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How to make (sense of) money

CCGL5063

Online

16:30 – 18:20

Wednesday

2nd semester

Lecture venue
Lecture time
Offer semester


  • It is often said that “money makes the world go around”, but what, actually, is money? Why do we need it? How is money “created” both practically and socially?


    In a moment when “money” seems to be the answer for everything, understanding the nature and social significance of money is of vital importance for making sense of the contemporary world and how we should act in it.


    Covering everything from cowries to cryptocurrencies, this course examines money’s characteristics, exchange uses and values. We will investigate money’s origins, and how these inform contemporary attitudes to it. We will explore commonly-encountered economic perspectives on the functions of money for exchange, payment, storing and measuring value. We will complement this with sociological understandings of money as a “memory bank”: a system of relationships, a chain of promises, and a record of people’s transactions with one another.


    By adopting a comparative perspective that considers the use of money in different countries, this course will cultivate your ability to navigate the similarities and differences between your own and other cultures. Through a range of research exercises, group discussion and sharing, you will develop a critical understanding of how money impacts upon everyday life. Using this knowledge, you will be trained to ask important questions about the future possibilities of money and its consequences for society.

  • Course Learning Outcomes – On completing the course, students will be able to:

    1. Critically engage with key explanations of the functions of money from across a range of disciplinary perspective.

    2. Conduct empirical analysis on monetary forms from a range of different cultural settings in order to understand their social uses and implications.

    3. Critically reflect upon the social issues created by particular monetary forms and practices, and suggest how those might be addressed in the future.

    4. Describe, explain and differentiate between various sociological, anthropological, economic and legal theories of money.

    5. Work effectively as a group to conduct and communicate research findings.


  • Tasks

    Weighting

    Project

    25%

    Written assignment

    25%

    Individual oral presentation on selected reading

    20%

    In-class quizzes

    20%

    Tutorial participation

    10%


  • [The required reading should be realistic in relation to the amount of time allocated in the specified study load [item 10] and please assign only reading tasks that will be discussed in the tutorials or the lectures.]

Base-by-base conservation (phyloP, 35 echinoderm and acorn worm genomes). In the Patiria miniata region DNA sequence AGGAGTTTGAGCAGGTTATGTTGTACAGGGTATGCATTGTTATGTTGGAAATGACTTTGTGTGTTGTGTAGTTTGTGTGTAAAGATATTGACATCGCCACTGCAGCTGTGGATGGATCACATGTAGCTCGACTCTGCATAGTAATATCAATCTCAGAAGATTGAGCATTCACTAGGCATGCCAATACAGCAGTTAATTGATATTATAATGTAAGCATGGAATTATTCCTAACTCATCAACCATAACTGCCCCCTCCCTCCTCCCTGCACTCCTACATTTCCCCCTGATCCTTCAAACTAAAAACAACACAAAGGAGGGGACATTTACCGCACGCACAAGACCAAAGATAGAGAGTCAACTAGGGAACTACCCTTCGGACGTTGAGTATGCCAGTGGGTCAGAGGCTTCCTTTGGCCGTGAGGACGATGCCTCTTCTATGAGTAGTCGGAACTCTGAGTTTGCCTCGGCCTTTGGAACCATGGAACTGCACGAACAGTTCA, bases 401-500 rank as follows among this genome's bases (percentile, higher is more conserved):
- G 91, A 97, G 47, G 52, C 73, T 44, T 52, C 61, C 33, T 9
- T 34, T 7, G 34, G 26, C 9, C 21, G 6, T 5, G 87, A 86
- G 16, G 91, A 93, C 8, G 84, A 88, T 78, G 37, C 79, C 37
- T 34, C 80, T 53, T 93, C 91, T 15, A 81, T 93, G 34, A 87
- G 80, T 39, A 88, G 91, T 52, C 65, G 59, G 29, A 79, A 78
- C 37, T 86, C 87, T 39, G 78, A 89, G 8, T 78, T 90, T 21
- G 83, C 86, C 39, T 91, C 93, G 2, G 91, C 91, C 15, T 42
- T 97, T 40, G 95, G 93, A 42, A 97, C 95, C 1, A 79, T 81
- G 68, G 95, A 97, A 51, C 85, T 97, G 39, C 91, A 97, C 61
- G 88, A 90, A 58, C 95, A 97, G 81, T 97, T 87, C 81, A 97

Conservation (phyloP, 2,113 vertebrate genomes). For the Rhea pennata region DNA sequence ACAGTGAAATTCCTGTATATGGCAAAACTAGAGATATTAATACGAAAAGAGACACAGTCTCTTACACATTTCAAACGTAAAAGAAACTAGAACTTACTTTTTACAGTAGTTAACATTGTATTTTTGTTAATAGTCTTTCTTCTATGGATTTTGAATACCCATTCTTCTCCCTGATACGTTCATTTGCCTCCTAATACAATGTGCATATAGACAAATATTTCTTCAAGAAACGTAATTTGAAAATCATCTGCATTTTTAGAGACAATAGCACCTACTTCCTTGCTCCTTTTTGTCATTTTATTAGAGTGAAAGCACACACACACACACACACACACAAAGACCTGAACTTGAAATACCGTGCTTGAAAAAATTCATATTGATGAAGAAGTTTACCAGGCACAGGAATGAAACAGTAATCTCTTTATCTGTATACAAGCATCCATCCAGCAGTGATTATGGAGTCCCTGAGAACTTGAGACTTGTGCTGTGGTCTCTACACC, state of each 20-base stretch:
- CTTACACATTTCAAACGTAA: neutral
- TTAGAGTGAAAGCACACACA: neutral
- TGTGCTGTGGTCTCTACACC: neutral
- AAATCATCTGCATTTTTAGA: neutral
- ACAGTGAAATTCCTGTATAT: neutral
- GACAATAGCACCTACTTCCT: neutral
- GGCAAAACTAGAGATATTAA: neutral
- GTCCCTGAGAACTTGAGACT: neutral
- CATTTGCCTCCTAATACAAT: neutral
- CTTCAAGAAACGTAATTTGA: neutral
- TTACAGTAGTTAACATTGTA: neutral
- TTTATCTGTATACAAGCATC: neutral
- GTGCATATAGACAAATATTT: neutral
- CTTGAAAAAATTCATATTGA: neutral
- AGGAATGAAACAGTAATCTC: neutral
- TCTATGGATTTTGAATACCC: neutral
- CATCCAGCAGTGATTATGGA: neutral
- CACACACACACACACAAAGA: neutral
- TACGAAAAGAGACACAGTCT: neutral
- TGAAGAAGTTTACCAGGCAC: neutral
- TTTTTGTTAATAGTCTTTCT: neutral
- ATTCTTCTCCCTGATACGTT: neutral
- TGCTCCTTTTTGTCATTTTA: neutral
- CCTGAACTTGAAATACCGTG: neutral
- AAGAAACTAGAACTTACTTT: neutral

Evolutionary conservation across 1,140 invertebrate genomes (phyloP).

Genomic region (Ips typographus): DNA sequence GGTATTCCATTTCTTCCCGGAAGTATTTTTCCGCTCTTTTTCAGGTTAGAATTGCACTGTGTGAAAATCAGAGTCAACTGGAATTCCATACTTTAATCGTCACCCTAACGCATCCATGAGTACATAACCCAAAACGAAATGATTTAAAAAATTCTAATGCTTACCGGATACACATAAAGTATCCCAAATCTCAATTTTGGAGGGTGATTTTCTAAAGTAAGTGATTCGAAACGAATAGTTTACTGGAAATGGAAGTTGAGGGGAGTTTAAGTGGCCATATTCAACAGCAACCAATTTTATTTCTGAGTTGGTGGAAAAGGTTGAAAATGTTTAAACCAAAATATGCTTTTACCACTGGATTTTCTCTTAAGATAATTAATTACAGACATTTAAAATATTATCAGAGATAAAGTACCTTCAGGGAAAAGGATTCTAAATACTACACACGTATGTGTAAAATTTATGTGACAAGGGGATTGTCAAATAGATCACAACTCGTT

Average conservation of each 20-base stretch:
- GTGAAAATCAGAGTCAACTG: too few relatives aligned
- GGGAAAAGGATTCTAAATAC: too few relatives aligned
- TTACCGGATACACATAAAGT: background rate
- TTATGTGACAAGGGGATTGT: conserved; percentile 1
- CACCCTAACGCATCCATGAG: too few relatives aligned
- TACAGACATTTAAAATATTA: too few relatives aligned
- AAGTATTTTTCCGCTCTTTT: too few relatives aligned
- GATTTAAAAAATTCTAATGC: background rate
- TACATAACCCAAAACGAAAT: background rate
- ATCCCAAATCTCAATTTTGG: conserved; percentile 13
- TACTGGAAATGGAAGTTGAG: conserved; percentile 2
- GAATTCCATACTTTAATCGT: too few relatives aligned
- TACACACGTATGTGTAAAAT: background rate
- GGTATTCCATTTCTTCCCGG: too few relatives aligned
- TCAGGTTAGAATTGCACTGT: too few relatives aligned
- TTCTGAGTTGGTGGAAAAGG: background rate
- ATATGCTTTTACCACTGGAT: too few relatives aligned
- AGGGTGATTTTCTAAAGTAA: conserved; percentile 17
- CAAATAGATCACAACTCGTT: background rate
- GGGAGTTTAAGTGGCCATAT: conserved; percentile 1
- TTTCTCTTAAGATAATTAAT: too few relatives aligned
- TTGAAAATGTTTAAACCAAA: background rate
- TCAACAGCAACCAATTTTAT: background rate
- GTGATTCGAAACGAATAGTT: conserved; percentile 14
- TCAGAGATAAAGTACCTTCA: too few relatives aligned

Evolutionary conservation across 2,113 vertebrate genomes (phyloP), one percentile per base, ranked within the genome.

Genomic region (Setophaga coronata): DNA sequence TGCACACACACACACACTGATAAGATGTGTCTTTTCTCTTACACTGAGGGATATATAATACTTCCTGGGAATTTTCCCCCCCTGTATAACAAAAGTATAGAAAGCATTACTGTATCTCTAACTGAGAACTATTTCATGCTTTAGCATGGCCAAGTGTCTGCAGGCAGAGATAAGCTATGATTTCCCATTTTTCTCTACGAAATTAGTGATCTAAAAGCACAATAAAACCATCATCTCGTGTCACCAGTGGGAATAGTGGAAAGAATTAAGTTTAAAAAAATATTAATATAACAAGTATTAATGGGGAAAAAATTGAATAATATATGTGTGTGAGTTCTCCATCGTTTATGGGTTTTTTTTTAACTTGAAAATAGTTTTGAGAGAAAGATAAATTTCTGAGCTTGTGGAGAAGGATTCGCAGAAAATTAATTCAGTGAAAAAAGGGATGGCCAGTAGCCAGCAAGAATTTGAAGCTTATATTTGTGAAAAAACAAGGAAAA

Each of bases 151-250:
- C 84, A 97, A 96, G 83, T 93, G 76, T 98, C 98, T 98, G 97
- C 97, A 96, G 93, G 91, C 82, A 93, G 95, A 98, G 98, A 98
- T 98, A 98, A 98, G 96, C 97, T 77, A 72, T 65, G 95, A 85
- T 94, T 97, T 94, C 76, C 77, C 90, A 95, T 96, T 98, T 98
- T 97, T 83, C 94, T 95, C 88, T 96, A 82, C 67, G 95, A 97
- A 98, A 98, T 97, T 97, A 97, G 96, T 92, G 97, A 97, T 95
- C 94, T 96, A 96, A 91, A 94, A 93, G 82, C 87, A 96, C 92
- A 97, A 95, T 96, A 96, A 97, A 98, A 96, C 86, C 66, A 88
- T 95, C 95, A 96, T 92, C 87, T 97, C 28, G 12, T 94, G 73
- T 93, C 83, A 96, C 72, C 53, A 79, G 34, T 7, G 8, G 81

[If a few chapters rather than the entire text are set as required reading, please specify the selected chapters or page numbers. For consistency, please use Harvard reference style (https://libguides.scu.edu.au/harvard) to list your readings. For example:

    • Chang, F. T., & Hard, L. A. (2002). Human-animals bonds in the laboratory: how animal behavior affects the perspective of caregivers. ILAR Journal43(1), 10-18. From https://doi.org/10.1093/ilar.43.1.10

    • Siegel, D. (2012). The developing mind: How relationships and the brain interact to shape who we are(2nd ed.). New York: Guilford Press. [Chap. 7 “Self-regulation”; Chap. 8 “Interpersonal connection”]

    Bataille, G. (1988). The Accursed Share, Vol. 1: Consumption (R. Hurley, Trans.). New York: Zone Books. [pp. 63‐77]


    Goldstein, J. (2020). Money: The True Story of a Made-Up Thing. London: Atlantic Books. [pp. 3-23; 169-185; 213-225]


    Maurer, B. (2015). How Would You Like To Pay?: How Technology is Changing the Future of Money. Durham, NC: Duke University Press. [pp. 51-76]


    Miller, M.H. (2018, 21 August). The inescapable weight of my $100,000 student debt. The Guardian. https://www.theguardian.com/news/2018/aug/21/the-inescapable-weight-of-my-100000-student-debt


    Plender, J. (2012, January 9). Capitalism in crisis: The code that forms a bar to harmony. Financial Times. From https://www.ft.com/content/fb95b4fe-3863-11e1-9d07-00144feabdc0


    Sandel, Michael J. (2013). What Money Can’t Buy: The Moral Limits of Markets. London: Penguin Books. 89-105.


    Thompson, D. (2008). The $12 Million Stuffed Shark: The Curious Economics of Contemporary Art. London: Palgrave Macmillan. [pp. 177-199]


    Zelizer, V. A. (1989). The Social Meaning of Money: “Special Monies”. American Journal of Sociology, 95(2), 342-377.

Dr Tom McDonald

Associate Professor

Dr Tom McDonald
Course co-ordinator and teachers
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